Two “business” books that have something to say that teachers need to hear

Soapbox moment: The term “business book” troubles me because the category unnecessarily creates a degree of separation from industries (such as education) that sorely need to learn what some of the world’s great thinkers are thinking. What if we called them “insight books.” Perhaps they would wind up in teachers’ stockings around the holidays. End of moment.

Now to the books.

The brain is a thinking tool, not a storage device. -David Allen

David Allen, Getting Things Done.

Reason why teachers should read it:

  1. Teachers fill a number of positions for which they receive no formal training (budget forecasting, project management, etc.). Aside from the obvious learning gaps this presents, teachers need superb organizational skills which are largely “solved” with a visit to the Container Store. David Allen’s productivity methodology, if part of the common PD profile for teachers, would allow teachers to free up their psychic RAM (the words of the author) so that they may do the “real work”–realizing the best educational outcomes for their kids.
  2. The premise itself behind the need for GTD productivity methodology (and recently reiterated by the author during his interview on the Simplify podcast). If we took this axiom with us to planning meetings, parent meetings, PLC meetings, I suspect the decisions we make around curriculum and assessment design would see significant changes.

Kerry Patterson, et al., Crucial Conversations

Reasons why teachers should read it:

  1. Two truths about schools: they are hierarchical and they are siloed. This combination makes change difficult. The change that most impacts schools is not of the technical or mechanical sort; it is deeply linked to individual teacher philosophy and identity. (“I’m a traditional/progressive/strict/caring teacher.”)
  2. Although a hierarchy exists in schools, real change happens laterally–between teachers. In order to grow and to grow others, we need to learn the currency of communication. Crucial Conversations equips the reader with the mindset and the tactical skills to enter into a conversation with respect and purpose. Respect keeps the conversation going, but purpose will lead to actual change.

Born to Create: Letting the brain do what the brain is meant to do

In an article in Psychology Today (October 2016 issue), Todd Kashdan brings us this pearl of wisdom:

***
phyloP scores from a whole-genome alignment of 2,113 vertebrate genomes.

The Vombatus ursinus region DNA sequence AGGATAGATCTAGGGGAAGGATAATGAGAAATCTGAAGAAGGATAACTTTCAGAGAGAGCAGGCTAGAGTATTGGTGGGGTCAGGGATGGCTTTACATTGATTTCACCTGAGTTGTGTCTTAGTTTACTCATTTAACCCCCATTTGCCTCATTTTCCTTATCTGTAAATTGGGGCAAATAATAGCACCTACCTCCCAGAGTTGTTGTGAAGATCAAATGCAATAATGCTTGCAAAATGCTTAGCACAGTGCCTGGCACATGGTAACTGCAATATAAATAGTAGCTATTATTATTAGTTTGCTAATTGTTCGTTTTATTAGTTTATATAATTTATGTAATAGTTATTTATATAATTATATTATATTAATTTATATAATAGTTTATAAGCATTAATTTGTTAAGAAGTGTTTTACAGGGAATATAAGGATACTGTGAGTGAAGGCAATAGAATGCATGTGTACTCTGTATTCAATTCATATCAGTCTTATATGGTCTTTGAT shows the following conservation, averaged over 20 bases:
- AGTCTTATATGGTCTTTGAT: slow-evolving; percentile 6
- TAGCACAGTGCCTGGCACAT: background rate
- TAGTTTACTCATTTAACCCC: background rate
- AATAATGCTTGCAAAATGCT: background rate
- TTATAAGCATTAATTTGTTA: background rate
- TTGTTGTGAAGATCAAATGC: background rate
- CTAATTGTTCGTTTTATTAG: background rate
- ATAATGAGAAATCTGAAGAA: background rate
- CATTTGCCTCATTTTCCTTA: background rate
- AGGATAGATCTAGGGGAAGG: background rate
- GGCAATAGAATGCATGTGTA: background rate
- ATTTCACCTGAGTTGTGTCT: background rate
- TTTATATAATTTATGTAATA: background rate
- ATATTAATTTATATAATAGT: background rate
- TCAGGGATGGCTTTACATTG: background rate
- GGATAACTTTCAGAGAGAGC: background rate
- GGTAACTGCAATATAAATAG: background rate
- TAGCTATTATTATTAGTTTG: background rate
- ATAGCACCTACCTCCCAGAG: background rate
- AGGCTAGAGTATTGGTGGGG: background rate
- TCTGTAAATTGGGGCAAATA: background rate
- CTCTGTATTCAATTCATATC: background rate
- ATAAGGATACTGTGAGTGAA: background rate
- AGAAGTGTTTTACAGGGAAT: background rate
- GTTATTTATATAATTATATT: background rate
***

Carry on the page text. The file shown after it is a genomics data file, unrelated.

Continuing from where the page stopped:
“Our brains are designed to create, not to hold onto content. It is essential to extract information and file it away into easily retrievable documents.

He recommends keeping electronic diaries and sprinkling notebooks around your spaces (school, home). I love this idea and it puts retained knowledge where it belongs: within reach but not necessarily at the ready. This frees us up to let the brain do what our brain really wants to do.

Let the brain focus on creating new knowledge, not storing old knowledge.

I say this as a person that prides himself on knowing a lot of stuff. But I also recognize that my fondness for knowing things is a form of vanity. I take pride when someone looks at me, a Spanish teacher and running coach, and says, “Why on earth do you know that?”

And to be fair, I believe knowing things makes you an all-around interesting person. But we should be clear with our students and with ourselves that the purpose of education is not to retain knowledge in perpetuity or even for the long term.

The purpose of retaining information is to hold on to it long enough to make connections with other information in the hopes of creating new information from it and in deriving value from both of those learning processes. How does this information apply in this novel circumstance over here? Or perhaps it’s worthwhile to simply ask What does collection of information mean for me?

Either accidentally or deliberately, we communicate to children that the purpose of memorization is permanent storage and immediate retrieval. I do hope that we rethink this. It’s still A-OK to quiz students to confirm short-term retention, but we’d be doing them a great service in saying, “All right, folks. As soon as you can find some worthwhile reason for learning this information, I encourage you to let it go and move on to novel information with greater utility.”

“And I hope you look forward to that wonderful feeling you get when, in the middle of a conversation in some far-off future, your eyebrows pop off your forehead and you shout, ‘Oh yeah! I remember learning that somewhere!'”

Homework: to grade or not to grade? Better question: “Why are you assigning it?”

In our PLCs we are discussing assessment and percentages (this is a crude reduction of the many conversations that are going on, but for the sake of brevity…).  One of the issues that we’ve been touching on is homework.  Here’s the question, or rather, series of questions:

  • Should homework count?
  • Should homework be graded?